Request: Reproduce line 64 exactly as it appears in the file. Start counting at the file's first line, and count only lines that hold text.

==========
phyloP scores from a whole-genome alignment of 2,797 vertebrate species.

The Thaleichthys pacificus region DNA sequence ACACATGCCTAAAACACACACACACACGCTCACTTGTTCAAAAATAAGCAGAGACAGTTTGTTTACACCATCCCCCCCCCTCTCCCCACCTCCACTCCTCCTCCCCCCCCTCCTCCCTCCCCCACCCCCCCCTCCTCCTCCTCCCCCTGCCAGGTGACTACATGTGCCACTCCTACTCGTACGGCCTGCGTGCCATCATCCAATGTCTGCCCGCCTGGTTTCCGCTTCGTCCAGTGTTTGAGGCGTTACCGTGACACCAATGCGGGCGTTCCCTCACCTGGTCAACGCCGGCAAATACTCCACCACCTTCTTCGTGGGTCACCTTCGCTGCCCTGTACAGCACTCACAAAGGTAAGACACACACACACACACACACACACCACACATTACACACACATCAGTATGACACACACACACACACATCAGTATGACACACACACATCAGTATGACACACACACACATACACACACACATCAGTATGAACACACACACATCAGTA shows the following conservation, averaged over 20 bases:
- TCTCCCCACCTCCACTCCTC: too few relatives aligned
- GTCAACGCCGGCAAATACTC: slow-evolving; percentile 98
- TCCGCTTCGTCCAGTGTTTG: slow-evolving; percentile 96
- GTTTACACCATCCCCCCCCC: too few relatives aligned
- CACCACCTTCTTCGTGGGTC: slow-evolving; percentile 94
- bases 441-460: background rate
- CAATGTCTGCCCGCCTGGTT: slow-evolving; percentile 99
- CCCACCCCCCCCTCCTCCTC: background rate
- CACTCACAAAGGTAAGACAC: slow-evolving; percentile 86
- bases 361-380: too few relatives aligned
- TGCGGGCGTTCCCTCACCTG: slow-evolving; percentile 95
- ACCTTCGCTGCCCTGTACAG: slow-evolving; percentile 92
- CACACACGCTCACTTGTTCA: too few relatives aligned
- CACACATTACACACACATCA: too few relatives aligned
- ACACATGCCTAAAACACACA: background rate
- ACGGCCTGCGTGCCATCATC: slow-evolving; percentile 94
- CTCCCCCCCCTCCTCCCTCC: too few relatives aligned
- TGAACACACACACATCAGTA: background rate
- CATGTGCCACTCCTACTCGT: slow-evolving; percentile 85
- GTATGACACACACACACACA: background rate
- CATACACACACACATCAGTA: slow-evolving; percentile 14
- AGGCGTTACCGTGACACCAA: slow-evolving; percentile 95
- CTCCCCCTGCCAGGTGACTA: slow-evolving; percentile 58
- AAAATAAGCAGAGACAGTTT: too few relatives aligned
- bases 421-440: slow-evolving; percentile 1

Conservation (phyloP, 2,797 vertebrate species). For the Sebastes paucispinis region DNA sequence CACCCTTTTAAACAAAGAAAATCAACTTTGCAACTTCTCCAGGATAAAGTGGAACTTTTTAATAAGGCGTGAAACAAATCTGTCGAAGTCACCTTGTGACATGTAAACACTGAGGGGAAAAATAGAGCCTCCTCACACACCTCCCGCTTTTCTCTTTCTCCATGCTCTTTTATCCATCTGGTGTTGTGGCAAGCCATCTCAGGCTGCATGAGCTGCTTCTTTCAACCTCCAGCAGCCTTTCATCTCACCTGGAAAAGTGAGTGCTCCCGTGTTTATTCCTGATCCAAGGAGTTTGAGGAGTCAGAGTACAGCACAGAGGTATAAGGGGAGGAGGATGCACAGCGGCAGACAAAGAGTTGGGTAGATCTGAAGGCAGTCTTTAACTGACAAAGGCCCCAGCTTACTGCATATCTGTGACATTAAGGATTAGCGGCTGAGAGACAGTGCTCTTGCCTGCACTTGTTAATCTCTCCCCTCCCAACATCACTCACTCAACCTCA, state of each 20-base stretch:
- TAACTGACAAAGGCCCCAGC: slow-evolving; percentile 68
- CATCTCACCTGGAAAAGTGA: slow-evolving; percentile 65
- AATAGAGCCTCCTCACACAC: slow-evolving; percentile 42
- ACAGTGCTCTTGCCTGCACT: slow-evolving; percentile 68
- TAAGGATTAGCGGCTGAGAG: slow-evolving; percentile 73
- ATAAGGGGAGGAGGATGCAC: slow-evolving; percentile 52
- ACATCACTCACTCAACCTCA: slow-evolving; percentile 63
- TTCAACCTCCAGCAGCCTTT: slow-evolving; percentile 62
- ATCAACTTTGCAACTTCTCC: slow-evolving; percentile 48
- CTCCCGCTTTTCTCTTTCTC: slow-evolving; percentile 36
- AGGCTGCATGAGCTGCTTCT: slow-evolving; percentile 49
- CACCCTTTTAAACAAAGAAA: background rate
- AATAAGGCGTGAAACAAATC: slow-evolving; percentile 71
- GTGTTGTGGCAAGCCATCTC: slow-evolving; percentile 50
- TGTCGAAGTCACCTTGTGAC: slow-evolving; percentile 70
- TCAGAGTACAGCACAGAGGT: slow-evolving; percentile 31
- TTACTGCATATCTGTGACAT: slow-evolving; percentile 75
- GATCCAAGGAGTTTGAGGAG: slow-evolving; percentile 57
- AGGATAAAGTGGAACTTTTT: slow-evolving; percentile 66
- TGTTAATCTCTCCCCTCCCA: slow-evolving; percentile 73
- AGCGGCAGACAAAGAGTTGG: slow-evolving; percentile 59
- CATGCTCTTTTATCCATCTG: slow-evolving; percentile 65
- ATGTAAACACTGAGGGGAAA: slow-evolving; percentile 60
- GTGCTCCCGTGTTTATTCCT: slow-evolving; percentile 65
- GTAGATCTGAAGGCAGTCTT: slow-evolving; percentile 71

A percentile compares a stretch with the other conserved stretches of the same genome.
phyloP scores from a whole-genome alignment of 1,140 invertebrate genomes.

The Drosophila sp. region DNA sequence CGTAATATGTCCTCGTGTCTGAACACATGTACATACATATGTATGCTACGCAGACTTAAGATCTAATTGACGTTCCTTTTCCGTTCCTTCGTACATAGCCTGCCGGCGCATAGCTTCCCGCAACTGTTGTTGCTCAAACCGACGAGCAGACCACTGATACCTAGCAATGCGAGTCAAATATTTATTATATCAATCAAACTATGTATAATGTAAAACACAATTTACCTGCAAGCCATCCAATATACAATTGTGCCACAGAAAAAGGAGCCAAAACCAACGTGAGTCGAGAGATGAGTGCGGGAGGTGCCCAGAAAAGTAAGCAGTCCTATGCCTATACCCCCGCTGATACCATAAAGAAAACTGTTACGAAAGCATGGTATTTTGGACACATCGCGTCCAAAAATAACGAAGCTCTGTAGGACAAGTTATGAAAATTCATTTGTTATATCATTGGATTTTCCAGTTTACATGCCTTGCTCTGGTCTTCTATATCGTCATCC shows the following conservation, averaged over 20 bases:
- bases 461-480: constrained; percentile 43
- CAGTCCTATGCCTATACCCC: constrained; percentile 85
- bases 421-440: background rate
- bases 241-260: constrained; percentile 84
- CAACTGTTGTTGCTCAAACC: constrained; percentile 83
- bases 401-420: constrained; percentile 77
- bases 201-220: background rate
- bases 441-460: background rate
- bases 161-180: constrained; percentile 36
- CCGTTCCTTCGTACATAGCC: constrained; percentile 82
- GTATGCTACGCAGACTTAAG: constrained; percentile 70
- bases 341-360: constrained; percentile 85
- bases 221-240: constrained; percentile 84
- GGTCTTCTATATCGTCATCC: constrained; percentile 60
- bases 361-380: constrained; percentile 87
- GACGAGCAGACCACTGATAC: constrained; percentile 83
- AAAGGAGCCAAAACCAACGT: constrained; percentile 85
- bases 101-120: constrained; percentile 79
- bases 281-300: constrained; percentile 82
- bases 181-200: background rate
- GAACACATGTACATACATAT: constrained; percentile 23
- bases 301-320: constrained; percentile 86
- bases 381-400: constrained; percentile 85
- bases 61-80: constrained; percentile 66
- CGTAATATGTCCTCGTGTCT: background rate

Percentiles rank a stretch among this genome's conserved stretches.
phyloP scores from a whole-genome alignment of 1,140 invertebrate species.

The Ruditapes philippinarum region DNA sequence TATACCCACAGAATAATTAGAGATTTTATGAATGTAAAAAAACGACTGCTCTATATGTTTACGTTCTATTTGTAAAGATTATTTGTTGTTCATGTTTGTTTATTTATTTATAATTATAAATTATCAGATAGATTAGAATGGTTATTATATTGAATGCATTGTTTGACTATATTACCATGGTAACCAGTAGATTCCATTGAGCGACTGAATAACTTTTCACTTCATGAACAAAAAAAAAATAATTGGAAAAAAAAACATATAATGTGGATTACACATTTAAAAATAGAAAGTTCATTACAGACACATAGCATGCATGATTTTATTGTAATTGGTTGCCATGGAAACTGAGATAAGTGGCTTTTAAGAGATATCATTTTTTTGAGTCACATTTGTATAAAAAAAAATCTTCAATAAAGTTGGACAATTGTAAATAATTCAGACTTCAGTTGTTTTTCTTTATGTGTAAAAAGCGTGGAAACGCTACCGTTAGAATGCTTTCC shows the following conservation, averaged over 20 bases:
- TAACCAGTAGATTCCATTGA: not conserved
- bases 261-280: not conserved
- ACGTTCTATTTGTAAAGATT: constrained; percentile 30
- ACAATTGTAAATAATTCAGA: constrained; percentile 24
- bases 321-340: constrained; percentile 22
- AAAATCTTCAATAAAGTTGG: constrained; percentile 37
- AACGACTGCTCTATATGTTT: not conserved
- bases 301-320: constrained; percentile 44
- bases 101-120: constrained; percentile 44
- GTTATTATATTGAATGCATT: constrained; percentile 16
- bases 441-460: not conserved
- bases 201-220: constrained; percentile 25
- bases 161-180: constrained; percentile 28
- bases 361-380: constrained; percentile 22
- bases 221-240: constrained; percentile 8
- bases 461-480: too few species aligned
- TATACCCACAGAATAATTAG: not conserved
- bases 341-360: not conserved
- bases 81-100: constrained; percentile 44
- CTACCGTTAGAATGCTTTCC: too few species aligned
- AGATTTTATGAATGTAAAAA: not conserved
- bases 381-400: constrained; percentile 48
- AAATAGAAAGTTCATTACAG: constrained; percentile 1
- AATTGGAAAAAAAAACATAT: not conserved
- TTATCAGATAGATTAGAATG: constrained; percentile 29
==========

- bases 441-460: background rate